Ervebo protects against a particularly infectious ebolavirus species called Zaire, one of four species known to infect humans. Zaire can also infect animals, like macaques. In 2005, researchers at the Public Health Agency of Canada's National Microbiology Laboratory developed an Ebola vaccine that protected macaques 100 percent of the time. But lack of funding and regulatory hurdles meant it'd take years, maybe decades, to prove the vaccine was safe and effective in humans.

Then the 2014 West African outbreak struck. With the need for an effective vaccine made clear, Merck obtained the license to Ervebo, known as rVSV-ZEBOV-GP, and soon the vaccine was being administered to people in Guinea as part of a clinical trial. The vaccination strategy there was to inoculate people who'd been in contact with others who'd been infected with Ebola. This is called ring vaccination.

But while ring vaccination was effective in preventing the spread of Zaire, it remains unclear just how long the protective effects last. That's a critical question for, say, health workers who get vaccinated to protect themselves against infection that might occur months later. There are also other ebolavirus species that other vaccines would need to address, such as the deadly Sudan species.

In addition to the conditional marketing authorization issued by the European Medicines Agency, the World Health Organization has "prequalified" the Ervebo, meaning it meets standards for safety and efficacy.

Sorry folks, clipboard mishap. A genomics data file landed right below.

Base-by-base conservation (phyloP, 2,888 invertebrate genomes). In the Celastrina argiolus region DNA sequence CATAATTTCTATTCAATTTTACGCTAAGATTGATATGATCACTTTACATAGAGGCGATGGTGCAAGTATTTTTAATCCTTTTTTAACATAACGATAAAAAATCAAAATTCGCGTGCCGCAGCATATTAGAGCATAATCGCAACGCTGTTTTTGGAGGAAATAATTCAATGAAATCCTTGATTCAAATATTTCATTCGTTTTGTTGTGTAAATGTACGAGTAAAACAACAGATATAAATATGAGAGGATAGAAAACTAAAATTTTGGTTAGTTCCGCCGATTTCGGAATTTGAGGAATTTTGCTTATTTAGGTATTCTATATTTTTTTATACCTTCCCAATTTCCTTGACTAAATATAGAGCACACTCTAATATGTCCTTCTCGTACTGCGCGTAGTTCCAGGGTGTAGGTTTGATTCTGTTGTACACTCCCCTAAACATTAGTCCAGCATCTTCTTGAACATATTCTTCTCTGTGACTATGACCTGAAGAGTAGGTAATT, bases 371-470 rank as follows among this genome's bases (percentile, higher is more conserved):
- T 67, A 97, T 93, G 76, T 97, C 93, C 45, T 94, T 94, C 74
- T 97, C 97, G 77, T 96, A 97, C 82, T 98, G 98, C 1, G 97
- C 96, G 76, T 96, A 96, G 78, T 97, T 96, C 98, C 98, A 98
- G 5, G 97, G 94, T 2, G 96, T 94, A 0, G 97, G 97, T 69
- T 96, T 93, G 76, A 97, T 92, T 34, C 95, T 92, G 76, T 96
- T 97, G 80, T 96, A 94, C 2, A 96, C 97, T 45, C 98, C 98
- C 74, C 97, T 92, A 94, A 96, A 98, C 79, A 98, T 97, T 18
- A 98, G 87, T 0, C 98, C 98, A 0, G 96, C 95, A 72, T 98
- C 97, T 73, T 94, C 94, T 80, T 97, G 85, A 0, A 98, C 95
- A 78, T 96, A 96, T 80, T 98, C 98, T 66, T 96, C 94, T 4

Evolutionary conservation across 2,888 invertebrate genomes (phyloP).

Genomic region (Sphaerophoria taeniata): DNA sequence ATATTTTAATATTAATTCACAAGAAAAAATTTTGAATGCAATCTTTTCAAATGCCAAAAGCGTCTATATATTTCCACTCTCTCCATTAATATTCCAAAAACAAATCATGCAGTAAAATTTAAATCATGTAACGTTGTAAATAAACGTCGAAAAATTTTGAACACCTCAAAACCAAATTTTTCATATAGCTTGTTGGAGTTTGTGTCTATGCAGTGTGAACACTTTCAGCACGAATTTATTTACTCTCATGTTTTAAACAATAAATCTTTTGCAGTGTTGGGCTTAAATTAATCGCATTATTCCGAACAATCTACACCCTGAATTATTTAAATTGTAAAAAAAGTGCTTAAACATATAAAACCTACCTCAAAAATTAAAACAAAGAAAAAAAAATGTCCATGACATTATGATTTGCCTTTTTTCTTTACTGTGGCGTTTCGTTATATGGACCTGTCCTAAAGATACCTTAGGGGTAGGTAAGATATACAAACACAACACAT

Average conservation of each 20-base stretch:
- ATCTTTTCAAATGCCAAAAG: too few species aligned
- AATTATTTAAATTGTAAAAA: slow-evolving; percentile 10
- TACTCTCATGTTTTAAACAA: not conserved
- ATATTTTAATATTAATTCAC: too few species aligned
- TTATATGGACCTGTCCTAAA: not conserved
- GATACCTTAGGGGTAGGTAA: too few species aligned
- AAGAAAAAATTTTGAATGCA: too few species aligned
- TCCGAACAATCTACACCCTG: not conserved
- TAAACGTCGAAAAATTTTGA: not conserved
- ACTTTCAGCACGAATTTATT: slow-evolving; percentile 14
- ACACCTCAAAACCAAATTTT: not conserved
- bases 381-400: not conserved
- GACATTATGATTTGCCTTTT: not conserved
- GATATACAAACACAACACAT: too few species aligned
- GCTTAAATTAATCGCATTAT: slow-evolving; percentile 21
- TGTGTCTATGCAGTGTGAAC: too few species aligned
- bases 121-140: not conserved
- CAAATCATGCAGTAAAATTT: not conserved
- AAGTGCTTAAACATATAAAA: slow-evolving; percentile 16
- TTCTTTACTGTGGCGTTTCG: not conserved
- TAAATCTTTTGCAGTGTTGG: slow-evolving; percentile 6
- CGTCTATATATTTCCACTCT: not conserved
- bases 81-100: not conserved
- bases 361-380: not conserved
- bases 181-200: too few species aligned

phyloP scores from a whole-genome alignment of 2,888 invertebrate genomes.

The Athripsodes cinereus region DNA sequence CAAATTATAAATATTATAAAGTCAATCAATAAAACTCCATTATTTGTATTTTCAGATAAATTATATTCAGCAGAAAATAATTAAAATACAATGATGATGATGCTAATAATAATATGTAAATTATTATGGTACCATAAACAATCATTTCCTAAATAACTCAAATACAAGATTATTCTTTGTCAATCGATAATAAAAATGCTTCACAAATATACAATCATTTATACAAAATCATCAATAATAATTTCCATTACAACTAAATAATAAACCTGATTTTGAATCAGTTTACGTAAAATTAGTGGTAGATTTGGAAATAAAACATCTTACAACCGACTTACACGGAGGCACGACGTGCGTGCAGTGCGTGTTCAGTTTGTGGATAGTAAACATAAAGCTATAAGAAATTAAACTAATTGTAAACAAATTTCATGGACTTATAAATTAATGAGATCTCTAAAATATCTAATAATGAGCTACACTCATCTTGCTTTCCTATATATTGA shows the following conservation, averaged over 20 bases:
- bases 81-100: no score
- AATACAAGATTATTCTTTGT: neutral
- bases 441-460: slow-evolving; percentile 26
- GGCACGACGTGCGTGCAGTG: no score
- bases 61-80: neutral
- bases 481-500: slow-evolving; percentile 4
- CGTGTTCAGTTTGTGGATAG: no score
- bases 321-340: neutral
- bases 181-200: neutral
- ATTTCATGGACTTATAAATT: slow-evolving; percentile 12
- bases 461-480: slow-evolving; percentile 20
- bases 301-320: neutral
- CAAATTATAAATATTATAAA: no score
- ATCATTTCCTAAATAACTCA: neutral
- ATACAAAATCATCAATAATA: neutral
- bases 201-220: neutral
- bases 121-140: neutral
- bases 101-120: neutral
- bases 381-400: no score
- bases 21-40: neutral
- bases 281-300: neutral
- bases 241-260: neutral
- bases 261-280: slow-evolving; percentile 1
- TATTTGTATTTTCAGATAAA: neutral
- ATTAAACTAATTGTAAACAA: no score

"[Prequalification] is a historic step towards ensuring the people who most need it are able to access this life-saving vaccine," WHO Director-General Dr. Tedros Adhanom Ghebreyesus said in the announcement. "Five years ago, we had no vaccine and no therapeutics for Ebola. With a prequalified vaccine and experimental therapeutics, Ebola is now preventable and treatable."

In the U.S., the Food and Drug Administration is expected to decide on approval in March 2020.

  • An orangutan named Sandra was granted non-human personhood rights in 2015 and has been moved from the Buenos Aires Zoo to a home in Florida.
  • Legal personhood is not synonymous with human being. A "non-human person" refers to an entity that possesses some rights for limited legal purposes.
  • Sentience might be the characteristic necessary for granting legal rights to non-human species.


After being granted legal personhood rights in 2015, a 33-year-old orangutan named Sandra has just moved into a new, spiffy central Florida home.

Sandra has joined 21 other orangutans and 31 chimpanzees to live at the Center for Great Apes where she is reportedly thriving. Born in Germany, Sandra spent 25 years at the Buenos Aires Zoo. She was released because, according to a landmark ruling in 2015, she is a legal person who was wrongly imprisoned for the majority of her life. In the ruling, Judge Elena Liberatori declared Sandra as a "non-human person" and, thus, entitled to better living conditions and some of the same legal rights as humans.

Non-human person definition

According to legal terminology, legal personhood is not exactly synonymous with human being. The law divides the world between two entities: things and persons. According to the Nonhuman Rights Project executive director, attorney Kevin Schneider, personhood is best understood as a container for rights. Things have no rights, but once an entity is defined as a person it can obtain some rights. So, a "non-human person" refers to an entity that is guaranteed some rights for limited legal purposes.